Friday, March 15, 2013

Discipline, a Loving Home, and Problem-Solving

I started M. Scott Peck's The Road Less Traveled: A New Psychology of Love, Traditional Values and Spiritual Growth.  This book is the first of a trilogy.  I have the second book in the series, but not the third.  I'll probably blog through the second book, but I won't obligate myself to blog through the third book.  For one, I'm pretty stingy right now in terms of spending money, so I don't want to buy the third book.  And, second, by the time that I finish the second book, I may want to move on to something else.

When I thumbed through the first book of the series, I wondered if I would be able to adapt to Peck's writing style.  The second book of the series actually looked a lot more lucid than the first book!  But I got into the first book, and I found that I was reading it without any problem.  Actually, I enjoy Peck's anecdotes, and also his recognition that all of us (including himself) have flaws and are on a journey.

There were a number of things in my latest reading of Peck that resonated with me, but I don't want to get too personal on this blog, for a variety of reasons (i.e., I don't want to inadvertently insult anyone I know, I don't want potential employers to come onto my blog and read about my flaws, etc.).  But I'll still comment about things that I read.

My latest reading was about discipline.  I didn't finish that section, but Peck presented interesting thoughts in what I did get around to reading.  For one, Peck says that there are many who are undisciplined procrastinators because as children they did not have a loving home life, and so they went into the world with fear and suspicion: they felt that they had to have fun first and work later because they feared that they might not be able to have fun later!  Second, Peck distinguishes between neurotics and those who are character-disordered.  According to Peck, the former blame themselves, whereas the latter refuse or fail to take responsibility and blame others.  Peck states that most people are a combination of the two (neurotic and character-disordered).  Peck also criticizes ignoring problems in hope that they'll go away, for he is a strong proponent of problem-solving.

I don't consider myself to be a sage when it comes to how to live life, so please keep that in mind when you read my critiques of Peck's thoughts.  Peck is probably right most of the time, but I can only process what he is saying through my own way of seeing the world, however flawed that is.  Let's take Peck's first point about the importance of a loving home in instilling people with confidence.  Peck may have a point there, but it's possible to grow up in a loving home and to still go out into the world with fear and suspicion.  The reason is that this world can be a cold place.  Even if you're loved at home and people in your family are impressed by you, that doesn't mean that the outside world will like you or recognize your talents.  Could a loving home set people up for disappointment by making them think that the world is a warm, loving place?  Perhaps.  At the same time, I do agree with Peck that a loving home can instill people with confidence and the willingness to try, whereas an unloving home can deprive them of those things.  Even if the world can be a cold place, it's better to go into it with a leg-up rather than burdens, and a loving home can provide that leg-up.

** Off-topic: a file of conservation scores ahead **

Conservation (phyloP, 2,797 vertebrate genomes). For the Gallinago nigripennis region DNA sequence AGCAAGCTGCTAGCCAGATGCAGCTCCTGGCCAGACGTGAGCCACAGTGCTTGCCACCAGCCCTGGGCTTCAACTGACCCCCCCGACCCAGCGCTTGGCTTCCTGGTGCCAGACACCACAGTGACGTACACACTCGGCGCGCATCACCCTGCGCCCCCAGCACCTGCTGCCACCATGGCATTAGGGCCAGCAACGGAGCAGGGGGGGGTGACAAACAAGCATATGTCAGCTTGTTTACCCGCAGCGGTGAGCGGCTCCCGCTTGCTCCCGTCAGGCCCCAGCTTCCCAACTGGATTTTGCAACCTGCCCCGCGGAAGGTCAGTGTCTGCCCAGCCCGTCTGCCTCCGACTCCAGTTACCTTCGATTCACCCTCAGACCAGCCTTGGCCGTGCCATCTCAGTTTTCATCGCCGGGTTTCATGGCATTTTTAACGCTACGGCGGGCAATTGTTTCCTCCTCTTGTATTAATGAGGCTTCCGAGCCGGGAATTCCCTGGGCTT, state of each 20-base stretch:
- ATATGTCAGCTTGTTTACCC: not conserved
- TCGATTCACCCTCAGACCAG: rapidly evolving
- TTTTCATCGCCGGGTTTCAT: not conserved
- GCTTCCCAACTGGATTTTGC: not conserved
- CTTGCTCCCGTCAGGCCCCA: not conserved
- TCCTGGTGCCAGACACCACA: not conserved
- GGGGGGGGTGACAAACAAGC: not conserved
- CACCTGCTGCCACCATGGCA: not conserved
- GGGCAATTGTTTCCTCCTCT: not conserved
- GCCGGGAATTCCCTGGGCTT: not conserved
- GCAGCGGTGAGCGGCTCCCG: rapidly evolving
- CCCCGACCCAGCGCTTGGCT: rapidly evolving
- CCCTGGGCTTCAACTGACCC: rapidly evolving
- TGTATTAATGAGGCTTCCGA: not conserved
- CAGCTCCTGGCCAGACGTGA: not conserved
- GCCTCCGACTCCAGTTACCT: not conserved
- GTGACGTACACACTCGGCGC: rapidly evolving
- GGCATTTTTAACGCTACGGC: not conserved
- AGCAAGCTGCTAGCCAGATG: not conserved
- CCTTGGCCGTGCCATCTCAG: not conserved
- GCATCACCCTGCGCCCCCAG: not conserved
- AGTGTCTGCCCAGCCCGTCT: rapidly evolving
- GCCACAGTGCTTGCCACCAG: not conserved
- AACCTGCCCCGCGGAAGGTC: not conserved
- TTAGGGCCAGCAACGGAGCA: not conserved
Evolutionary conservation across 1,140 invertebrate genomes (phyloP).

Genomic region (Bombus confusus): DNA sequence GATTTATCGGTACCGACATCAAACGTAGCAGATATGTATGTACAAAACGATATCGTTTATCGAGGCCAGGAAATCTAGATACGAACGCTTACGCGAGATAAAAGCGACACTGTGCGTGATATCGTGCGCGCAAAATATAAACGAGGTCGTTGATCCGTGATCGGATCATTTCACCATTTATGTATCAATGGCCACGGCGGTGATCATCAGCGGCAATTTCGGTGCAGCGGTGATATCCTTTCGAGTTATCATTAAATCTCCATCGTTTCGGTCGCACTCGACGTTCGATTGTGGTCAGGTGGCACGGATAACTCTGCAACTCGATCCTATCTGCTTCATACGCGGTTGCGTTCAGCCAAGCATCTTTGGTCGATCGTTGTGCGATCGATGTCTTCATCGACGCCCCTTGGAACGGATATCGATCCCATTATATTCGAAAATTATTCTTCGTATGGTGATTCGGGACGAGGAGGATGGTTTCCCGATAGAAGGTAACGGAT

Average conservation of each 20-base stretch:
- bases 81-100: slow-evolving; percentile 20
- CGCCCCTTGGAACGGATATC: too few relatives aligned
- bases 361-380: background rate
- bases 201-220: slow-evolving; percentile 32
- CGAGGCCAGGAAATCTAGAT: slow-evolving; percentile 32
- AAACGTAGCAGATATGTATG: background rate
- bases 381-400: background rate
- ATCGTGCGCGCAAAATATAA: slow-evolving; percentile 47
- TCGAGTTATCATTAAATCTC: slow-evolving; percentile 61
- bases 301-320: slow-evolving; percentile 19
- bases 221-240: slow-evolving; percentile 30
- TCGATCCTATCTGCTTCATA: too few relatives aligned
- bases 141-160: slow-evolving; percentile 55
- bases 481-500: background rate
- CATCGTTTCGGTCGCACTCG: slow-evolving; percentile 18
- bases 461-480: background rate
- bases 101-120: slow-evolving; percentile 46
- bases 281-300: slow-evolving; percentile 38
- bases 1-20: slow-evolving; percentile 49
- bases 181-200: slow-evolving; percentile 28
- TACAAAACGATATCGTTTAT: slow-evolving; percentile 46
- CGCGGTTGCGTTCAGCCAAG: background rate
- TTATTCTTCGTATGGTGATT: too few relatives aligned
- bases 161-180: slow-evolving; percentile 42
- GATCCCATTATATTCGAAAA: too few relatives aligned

On Peck's second point----about blaming oneself, blaming others, and ignoring problems----I'll admit that this is an area in which I struggle.  I hear so many different things from gurus, that I don't know whom to heed.  Therapists have told me that I'm too hard on myself.  Others, however, emphasize the importance of me looking for where I was at fault in a number of situations.  Some tell me not to fret about certain problems or obsess about them, and I find that heeding their advice helps my own peace of mind.  But others tell me that I have to solve my problems rather than ignoring them and hoping that they'll go away.  In my opinion, though, I shouldn't try to solve certain problems.  Some people won't like me, regardless of what I do or don't do.  Should I fret about that, or stress out over trying to appease those people?  I don't think so.

I think that the competing pieces of advice that I have heard highlights the value of therapy.  When should I criticize myself, and when should I not?  Can I solve such-and-such a problem?  If so, what are some steps that I can take?  What to do and how to approach a situation may vary on a case-by-case basis.  A therapist can provide you with feedback.  Moreover, I think that it's your choice what to do with your problems.  If you can live with your problems and you don't want to try to solve them, why not just let them be?  But if you are tired of repeatedly hitting your head against the wall, perhaps you should seek advice.

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